Director: Forget all about specific yields from innovation collaborations

Debate: Demands for co-financing and guaranteed successes are keeping SMEs from diving into innovation coalitions. The idea that the value of innovation can be measured in billable hours and invoices must be put down, writes LINX-director Jacob Becker Christensen.


No rare-earth elements. No precious metals. Only a small amount of oil.

Denmark’s meagre bank account of natural resources makes innovation its number 1 raw material.

Even with that in mind we are still outpaced by countries like Sweden and the Netherlands on the index over most innovative nations from the UN-organ WIPO (World Intellectual Property Organization).

So too last Wednesday, where Denmark came in as an honorable sixth.

Large and merited companies are responsible for the main portion of what we call innovation. Much of it is done in publicly funded projects together with knowledge institutions, particularly universities. These coalitions keep us in the top ten, which is admirable. However, if we want to have a better placement large innovation projects must be supplemented by something smaller to address simpler issues – the small steps.

In short: Expert knowledge in a toolbox format.

Demands of success deter
Initially, there must be a demand for a break with the conception of measurable and guaranteed successes in public-private collaborations.
These conceptions have been the lay of the land since Helge Sander was the Danish minister of science shortly after the turn of the millennium, when he came up with the infamous slogan, ‘from research to billables’. This phrase has been the white cane for many foundations and has brought about high demands for levels of ambition in applications.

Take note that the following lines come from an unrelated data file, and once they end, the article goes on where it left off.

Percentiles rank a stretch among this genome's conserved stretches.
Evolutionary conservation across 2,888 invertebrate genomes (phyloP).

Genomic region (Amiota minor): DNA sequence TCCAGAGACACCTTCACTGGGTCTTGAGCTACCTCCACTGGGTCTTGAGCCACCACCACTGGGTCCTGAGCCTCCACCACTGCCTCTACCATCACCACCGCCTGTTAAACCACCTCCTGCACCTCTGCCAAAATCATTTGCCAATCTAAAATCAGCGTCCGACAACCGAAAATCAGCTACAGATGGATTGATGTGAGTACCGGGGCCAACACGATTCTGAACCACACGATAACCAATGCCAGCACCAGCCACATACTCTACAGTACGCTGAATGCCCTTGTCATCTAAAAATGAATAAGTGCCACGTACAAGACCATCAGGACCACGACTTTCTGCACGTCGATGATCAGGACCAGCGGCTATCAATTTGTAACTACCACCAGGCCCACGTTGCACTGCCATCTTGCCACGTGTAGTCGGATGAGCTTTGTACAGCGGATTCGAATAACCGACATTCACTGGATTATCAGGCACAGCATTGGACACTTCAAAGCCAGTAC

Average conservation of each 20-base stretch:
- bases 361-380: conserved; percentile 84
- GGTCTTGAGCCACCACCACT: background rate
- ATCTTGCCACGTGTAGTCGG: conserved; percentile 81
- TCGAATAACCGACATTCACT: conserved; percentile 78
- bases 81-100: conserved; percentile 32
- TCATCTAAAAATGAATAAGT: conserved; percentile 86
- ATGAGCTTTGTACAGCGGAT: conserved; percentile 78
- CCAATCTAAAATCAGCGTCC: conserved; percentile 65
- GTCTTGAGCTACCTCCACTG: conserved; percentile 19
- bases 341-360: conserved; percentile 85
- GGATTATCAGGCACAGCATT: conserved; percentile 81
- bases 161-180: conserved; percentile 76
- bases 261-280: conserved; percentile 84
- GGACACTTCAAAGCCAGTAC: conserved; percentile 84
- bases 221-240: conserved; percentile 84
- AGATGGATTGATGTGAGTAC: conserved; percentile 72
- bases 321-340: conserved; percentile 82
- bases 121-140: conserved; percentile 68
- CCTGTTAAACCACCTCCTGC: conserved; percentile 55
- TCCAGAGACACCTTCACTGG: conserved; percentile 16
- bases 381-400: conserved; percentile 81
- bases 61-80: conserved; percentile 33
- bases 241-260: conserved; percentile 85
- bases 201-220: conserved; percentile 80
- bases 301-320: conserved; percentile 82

What does a small or medium-sized enterprise, an SME, do when it looks for a knowledge-partner to solve a small or simple challenge that may be critical for the innovation process? Only few will, unless they are overselling, swear to a quick and specific yield.

Nonetheless, the more prosaic, truthful, and unsexy end up at the back of the line to be left with slim pickings.

Even universities cry out at the demands. The technological readiness level is typically not at the high end when a small enterprise needs expert knowledge from them.

In this respect it is not helpful that public-private projects in Denmark are so massive – from a couple of millions and up. With this much money foundations often require attestation of something sellable and a yield countable in nickels and dimes.

Do not get me wrong, I am all for billables, growth and creation of jobs – that is the final objective.

But the heart of innovation is to step into the deep end and hope to swim. This notion is being watered down and forgotten.

In other words, we have, in Denmark, politically – consciously or unconsciously – set a course towards innovation projects that favor the big, the ambitious, and the apparently lucrative.

From research to billables
There are exceptions, and LINX, which I head, is an umbrella organization for some of them.

LINX is a long-term initiative supported by Innovation Fund Denmark, that invests in many small projects, and innovation by increments.
None of LINX’ projects are expensive, but the amounts are large enough for SMEs to dare participate. This is a bright spot because they mostly depend on public funding for innovation – and have the most to gain from external expert knowledge.
As the system is now, SMEs that have the hardest access to both money and knowledge. My experience is that they would rather fight on blindly than seek out a knowledge-partner.

They are afraid to drown in the process, they do not know the receiving end, i.e. the foundations, properly, and the applications take too much time. And even when they take these risks, which happens, they remain worried.

They invest money and time in preparations and application, but their financial support is paid out later. Succinctly put: The risk analysis or sense of defeat wins.

This paradox is a sign that something is wrong.

We must enable micro innovation
The road ahead is therefore a financial ecosystem that supports the simple, the low-risk, and the inexpensive micro innovations by small increments.

Politicians must make it easy and flexible to apply for funding for small and simple enterprise-university coalitions. And the co-financing demand must be dialed down.

The co-financing demand is an enormous barrier to risk exploring a new frontier. We must minimize time-consumption and risks that go along with applications, and we must pursue the delivery of university knowledge in a tool-box format.

We must remain aware that the future, ultimately, does not discriminate between innovation originating from a multinational corporation or a garage.

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